Breaking News: Toyota Loses Trademark Battle over Prius at Indian Supreme Court
The plaintiff, in this case, is Toyota Jidosha Kabushiki Kaisha and they seek to prevent the defendant, a spare parts supplier by the name M/S Prius Auto Industries Limited, from the usage of the trademarks- “Toyota”, “Innova”, and “Prius”.
According to the finding of the court, two of the three trademarks mentioned, namely Toyota and Innova were registered trademarks of the plaintiff and the lower court hearing the case had no issue in finding the favor of Toyota in this count. Interestingly, the defendants did not contest these findings in the Supreme Court.
The contest was over the trademark, “Prius” in which the plaintiff claimed that it belonged exclusively to them. According to the finding, the plaintiff had no trademark registration for “Prius” in India and on the other side, the defendant had their registration with the same name dating back to 2002 in India. The plaintiff Toyota challenged that they had been using the trademark as early as 1997 and that the defendants had wrongly and dishonestly registered the same name in India.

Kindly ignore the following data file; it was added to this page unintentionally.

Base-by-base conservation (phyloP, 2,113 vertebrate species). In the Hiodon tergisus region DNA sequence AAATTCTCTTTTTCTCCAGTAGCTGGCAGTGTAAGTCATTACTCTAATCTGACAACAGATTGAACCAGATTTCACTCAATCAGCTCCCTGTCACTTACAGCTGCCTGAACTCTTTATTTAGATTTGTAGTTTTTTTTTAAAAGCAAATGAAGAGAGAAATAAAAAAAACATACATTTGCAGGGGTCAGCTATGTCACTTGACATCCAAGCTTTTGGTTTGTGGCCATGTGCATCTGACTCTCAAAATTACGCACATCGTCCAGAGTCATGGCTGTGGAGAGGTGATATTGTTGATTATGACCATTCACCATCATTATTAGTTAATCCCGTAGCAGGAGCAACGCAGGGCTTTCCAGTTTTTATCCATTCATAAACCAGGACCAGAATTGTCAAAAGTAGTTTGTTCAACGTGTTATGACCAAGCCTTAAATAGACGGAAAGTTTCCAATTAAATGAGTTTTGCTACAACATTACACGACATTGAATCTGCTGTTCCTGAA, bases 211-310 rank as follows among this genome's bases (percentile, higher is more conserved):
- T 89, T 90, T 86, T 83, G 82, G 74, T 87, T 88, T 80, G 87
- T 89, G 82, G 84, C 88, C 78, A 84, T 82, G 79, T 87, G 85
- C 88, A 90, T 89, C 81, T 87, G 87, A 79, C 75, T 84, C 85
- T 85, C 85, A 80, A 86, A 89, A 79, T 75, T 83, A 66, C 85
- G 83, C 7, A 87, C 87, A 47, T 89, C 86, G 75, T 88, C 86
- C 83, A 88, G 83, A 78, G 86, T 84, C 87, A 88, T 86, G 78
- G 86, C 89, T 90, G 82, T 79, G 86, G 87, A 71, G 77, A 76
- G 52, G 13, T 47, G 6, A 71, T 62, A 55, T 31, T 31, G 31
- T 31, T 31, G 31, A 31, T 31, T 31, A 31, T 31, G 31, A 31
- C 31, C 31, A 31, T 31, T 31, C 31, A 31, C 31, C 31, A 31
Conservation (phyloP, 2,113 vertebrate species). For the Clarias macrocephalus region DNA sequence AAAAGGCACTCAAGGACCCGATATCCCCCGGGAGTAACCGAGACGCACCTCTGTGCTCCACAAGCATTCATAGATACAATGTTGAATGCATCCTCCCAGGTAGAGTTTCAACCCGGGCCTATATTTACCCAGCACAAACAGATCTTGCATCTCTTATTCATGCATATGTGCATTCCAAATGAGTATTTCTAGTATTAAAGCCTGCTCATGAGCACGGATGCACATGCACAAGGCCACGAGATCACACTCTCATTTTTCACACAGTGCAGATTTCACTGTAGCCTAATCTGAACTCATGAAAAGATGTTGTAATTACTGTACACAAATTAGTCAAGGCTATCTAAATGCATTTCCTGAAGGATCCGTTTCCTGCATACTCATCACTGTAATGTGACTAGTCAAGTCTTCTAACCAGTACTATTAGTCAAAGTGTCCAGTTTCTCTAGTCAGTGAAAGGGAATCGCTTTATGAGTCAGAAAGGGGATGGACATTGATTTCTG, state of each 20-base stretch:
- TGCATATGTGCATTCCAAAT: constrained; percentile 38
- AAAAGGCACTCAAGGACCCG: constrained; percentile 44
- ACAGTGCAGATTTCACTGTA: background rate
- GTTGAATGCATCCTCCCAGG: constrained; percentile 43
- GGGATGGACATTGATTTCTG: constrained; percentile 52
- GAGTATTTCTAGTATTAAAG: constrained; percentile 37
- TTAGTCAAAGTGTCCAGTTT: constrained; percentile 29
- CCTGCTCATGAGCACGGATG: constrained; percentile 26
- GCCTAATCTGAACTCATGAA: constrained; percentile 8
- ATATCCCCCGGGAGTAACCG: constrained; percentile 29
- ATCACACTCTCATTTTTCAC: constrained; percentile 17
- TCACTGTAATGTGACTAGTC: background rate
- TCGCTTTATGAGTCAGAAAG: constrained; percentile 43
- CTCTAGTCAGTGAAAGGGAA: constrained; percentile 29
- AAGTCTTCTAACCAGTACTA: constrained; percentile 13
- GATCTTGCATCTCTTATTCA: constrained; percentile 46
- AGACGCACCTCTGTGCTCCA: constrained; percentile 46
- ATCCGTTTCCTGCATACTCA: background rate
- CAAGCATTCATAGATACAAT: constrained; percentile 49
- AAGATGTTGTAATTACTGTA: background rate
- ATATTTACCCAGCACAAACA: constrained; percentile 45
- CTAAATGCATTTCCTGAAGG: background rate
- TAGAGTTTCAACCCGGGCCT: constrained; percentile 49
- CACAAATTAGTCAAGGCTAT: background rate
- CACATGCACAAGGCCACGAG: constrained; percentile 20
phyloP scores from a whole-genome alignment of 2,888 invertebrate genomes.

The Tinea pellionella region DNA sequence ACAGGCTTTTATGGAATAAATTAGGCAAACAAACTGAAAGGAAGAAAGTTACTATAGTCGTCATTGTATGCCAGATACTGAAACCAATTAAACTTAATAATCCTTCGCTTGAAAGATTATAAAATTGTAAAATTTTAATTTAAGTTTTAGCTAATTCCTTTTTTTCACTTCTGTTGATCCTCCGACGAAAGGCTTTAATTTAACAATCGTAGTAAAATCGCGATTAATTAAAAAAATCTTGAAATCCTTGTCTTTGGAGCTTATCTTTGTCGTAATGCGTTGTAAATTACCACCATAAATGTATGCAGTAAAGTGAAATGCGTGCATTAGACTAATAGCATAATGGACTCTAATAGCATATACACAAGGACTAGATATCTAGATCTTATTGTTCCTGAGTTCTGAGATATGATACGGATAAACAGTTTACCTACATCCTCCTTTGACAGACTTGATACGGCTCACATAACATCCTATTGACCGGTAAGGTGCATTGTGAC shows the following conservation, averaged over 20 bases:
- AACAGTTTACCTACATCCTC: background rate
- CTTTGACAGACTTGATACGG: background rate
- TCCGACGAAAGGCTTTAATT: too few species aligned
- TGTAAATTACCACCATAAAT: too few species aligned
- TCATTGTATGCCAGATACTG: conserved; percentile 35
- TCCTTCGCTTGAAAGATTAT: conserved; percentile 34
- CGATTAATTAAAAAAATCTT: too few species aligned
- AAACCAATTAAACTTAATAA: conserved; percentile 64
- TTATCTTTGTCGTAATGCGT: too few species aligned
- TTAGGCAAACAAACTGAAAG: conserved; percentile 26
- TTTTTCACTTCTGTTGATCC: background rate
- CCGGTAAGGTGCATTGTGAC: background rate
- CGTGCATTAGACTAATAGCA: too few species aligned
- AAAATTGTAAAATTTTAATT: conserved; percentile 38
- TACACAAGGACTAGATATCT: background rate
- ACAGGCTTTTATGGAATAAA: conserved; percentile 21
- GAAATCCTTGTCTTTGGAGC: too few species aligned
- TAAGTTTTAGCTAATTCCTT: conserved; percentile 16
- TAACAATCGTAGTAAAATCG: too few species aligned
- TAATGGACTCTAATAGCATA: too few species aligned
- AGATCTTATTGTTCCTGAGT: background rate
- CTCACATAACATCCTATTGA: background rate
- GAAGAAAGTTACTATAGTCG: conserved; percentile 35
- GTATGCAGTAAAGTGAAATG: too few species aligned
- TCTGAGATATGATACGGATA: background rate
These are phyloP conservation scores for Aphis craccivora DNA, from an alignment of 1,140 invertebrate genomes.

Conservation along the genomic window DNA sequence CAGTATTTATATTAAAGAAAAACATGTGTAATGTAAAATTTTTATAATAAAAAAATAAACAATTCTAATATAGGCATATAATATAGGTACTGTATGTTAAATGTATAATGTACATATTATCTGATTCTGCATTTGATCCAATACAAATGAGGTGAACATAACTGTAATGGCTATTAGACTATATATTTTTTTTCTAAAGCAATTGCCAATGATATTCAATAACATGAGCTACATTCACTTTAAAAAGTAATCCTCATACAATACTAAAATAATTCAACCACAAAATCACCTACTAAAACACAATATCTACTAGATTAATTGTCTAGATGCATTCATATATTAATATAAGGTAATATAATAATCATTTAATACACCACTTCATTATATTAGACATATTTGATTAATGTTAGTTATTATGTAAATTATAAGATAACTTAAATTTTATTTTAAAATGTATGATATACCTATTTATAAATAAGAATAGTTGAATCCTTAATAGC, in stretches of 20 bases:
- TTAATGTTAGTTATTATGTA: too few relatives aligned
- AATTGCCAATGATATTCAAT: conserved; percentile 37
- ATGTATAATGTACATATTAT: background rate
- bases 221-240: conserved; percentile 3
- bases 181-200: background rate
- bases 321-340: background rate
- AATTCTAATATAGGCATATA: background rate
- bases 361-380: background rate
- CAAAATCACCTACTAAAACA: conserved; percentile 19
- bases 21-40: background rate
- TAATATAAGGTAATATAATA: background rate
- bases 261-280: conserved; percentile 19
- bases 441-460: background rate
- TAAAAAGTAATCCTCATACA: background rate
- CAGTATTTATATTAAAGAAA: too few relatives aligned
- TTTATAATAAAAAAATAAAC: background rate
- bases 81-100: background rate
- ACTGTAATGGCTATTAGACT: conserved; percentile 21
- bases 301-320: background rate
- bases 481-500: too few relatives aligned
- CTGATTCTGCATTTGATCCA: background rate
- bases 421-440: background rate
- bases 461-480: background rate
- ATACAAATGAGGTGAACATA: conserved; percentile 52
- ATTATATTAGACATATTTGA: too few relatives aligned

The Supreme Court has to decide upon if the plaintiff could still claim the trademark of being a prior user of the name despite the defendants’ registration of Prius as their trademark.
The Supreme Court ruled in favor of the defendant with the view that the Plaintiff had not supplied enough evidence of the reputation of the mark “Prius” in the Indian market. The court held that merely because Prius is a well-known name outside India, it does not necessarily mean that it enjoys a reputation in India as well. Its reputation in the local milieu needs to be proved as well.
The court’s ruling took the trademark law to its foundational roots by blunting the pervasive overreach of the trans-border reputation doctrine. Besides, there are other two things worth noting from the above ruling of the court.
- The court sticks strongly to the view that mere reputation alone does not suffice for a passing off action and one needs to demonstrate local goodwill, which at the least means that there must be some customers within the local jurisdiction.
- The apex court ruled that proof of actual confusion is often difficult to adduce and therefore the likelihood of confusion was the appropriate test, even at the interim stage.
This particular case on the context of legal legibility, the decision is supposedly quietly high,however, on certain legal aspects, the decision could have done far better.